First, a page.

Invasive Aspergillosis in solid-organ transplant recipients: Guidelines from the American Society of Transplantation Infectious Diseases Community of Practice.

Author: 

Husain S, Camargo JF.
Clin Transplant. 2019 Mar 21:e13544.

Abstract:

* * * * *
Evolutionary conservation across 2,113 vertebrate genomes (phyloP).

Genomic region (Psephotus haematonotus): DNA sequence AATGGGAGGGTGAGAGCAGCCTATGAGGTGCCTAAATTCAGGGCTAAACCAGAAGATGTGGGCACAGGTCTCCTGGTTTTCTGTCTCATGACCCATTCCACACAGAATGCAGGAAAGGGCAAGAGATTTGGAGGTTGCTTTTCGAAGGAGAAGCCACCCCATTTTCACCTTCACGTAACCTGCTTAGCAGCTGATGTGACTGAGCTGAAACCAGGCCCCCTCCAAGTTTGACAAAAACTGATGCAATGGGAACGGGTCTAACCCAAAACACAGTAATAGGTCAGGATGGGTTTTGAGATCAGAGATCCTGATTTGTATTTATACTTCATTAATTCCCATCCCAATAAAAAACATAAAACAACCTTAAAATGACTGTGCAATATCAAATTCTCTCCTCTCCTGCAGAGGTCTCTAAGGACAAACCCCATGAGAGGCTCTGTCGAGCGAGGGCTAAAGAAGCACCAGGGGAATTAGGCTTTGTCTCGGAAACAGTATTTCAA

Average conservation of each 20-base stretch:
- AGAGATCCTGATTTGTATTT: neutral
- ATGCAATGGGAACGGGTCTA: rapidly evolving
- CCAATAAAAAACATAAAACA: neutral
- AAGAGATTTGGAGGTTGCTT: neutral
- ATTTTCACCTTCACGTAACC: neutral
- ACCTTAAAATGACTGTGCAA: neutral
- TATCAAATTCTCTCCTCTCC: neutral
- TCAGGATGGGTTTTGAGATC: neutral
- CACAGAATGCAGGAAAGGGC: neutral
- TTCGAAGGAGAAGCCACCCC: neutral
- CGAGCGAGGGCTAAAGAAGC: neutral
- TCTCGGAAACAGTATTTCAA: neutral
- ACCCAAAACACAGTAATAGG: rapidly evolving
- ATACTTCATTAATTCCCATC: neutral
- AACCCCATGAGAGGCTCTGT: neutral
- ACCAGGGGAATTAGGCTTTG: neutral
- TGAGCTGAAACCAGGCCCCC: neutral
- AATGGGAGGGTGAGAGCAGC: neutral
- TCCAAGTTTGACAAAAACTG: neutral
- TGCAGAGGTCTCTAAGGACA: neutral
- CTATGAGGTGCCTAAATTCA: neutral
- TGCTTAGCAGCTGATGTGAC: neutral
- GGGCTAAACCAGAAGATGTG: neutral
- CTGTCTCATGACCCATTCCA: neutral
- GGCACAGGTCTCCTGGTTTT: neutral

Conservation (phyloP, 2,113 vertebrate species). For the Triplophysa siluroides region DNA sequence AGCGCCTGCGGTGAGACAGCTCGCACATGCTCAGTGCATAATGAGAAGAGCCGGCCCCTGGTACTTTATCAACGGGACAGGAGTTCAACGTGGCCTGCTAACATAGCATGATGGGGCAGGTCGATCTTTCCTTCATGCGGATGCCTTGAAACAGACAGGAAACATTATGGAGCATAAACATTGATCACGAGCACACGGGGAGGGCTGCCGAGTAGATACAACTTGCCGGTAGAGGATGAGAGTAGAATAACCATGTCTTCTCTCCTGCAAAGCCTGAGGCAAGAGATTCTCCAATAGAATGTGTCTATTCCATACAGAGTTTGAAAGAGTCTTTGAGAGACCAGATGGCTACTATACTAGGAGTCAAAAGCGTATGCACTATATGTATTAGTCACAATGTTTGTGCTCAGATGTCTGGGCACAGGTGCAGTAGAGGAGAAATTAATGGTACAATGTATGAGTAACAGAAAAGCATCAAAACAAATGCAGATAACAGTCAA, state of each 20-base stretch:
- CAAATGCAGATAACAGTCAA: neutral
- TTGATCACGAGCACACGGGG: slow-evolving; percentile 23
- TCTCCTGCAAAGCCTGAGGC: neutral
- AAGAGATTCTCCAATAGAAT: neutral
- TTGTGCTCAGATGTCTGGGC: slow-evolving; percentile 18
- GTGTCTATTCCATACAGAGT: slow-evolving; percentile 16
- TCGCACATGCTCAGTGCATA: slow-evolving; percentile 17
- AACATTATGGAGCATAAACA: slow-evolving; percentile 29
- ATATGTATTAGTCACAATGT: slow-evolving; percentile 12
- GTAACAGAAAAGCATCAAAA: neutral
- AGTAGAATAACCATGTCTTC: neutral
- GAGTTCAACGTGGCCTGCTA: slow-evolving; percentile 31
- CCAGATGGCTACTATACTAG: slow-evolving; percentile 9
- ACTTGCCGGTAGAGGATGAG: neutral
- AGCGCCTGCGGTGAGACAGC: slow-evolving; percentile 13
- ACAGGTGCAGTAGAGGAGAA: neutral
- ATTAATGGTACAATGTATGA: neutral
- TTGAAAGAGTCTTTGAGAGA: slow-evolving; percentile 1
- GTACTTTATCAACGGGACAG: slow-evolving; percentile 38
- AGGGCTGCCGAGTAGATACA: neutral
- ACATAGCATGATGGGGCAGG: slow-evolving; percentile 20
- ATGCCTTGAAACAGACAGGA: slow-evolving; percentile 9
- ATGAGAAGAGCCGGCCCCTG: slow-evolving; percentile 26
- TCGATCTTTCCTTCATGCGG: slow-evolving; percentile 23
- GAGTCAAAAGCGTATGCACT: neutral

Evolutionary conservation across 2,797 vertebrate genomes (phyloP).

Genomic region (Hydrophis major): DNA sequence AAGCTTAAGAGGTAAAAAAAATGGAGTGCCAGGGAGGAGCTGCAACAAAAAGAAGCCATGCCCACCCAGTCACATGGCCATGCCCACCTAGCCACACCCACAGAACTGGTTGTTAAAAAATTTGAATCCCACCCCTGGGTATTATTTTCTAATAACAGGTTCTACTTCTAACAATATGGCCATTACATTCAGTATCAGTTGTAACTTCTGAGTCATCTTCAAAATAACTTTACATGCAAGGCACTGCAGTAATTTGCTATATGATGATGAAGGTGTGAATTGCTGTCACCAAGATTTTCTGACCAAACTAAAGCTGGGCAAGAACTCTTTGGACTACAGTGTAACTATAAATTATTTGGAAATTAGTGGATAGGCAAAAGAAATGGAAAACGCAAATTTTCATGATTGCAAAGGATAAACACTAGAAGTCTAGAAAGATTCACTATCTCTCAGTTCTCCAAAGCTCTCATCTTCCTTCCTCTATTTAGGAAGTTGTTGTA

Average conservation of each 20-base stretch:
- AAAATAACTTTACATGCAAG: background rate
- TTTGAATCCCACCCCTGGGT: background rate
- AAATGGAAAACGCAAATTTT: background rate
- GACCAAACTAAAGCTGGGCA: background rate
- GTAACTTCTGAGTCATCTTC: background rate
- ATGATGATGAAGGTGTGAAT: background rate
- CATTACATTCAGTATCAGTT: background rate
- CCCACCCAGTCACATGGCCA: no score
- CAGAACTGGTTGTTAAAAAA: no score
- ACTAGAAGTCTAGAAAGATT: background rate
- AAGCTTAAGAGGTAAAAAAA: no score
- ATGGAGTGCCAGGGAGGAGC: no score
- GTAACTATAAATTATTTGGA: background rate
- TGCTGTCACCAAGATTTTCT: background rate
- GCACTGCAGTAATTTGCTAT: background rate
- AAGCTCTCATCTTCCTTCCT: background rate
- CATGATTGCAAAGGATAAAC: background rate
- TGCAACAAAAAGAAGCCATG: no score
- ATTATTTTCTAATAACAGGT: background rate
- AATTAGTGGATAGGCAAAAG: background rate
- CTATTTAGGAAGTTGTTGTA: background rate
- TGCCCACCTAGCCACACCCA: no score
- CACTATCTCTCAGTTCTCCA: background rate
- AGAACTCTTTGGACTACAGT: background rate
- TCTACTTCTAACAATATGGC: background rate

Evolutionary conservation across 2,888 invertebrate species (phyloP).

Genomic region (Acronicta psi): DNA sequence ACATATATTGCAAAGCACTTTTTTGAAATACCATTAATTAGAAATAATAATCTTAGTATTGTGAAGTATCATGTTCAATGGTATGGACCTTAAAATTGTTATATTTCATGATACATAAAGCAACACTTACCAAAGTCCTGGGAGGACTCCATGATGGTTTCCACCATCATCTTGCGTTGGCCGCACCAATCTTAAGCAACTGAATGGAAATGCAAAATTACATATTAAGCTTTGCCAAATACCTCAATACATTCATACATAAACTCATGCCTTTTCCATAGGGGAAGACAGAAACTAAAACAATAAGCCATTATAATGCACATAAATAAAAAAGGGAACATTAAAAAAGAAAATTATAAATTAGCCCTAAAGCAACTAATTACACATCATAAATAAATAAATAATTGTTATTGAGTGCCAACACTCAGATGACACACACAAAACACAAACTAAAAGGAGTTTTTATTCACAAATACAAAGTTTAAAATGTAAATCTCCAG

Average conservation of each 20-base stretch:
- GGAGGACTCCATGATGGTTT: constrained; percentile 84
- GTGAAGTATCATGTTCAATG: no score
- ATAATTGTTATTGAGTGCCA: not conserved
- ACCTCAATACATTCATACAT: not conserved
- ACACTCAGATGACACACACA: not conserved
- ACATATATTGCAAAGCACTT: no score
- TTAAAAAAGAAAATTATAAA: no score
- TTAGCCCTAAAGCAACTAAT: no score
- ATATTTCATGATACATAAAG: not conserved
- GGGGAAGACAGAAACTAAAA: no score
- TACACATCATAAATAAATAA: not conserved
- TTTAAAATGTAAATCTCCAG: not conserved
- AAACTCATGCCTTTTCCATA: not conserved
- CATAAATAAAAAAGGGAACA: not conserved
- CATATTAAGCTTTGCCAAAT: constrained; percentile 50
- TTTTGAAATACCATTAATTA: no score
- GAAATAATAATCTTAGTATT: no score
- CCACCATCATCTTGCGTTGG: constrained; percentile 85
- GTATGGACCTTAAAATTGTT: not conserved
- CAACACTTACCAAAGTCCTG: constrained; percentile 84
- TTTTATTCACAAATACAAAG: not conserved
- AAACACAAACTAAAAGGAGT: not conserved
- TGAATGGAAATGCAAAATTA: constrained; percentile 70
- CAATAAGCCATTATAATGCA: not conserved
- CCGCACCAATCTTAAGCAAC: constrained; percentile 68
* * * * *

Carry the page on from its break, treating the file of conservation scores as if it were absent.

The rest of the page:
These updated AST-IDCOP guidelines provide information on epidemiology, diagnosis, and management of Aspergillus after organ transplantation. Aspergillus is the most common invasive mold infection in solid-organ transplant (SOT) recipients, and it is the most common invasive fungal infection among lung transplant recipients. Time from transplant to diagnosis of invasive aspergillosis (IA) is variable, but most cases present within the first year post-transplant, with shortest time to onset among liver and heart transplant recipients. The overall 12-week mortality of IA in SOT exceeds 20%; prognosis is worse among those with central nervous system involvement or disseminated disease. Bronchoalveolar lavage galactomannan is preferred for the diagnosis of IA in lung and non-lung transplant recipients, in combination with other diagnostic modalities (eg, chest CT scan, culture). Voriconazole remains the drug of choice to treat IA, with isavuconazole and lipid formulations of amphotericin B regarded as alternative agents. The role of combination antifungals for primary therapy of IA remains controversial. Either universal prophylaxis or preemptive therapy is recommended in lung transplant recipients, whereas targeted prophylaxis is favored in liver and heart transplant recipients. In these guidelines, we also discuss newer antifungals and diagnostic tests, antifungal susceptibility testing, and special patient populations.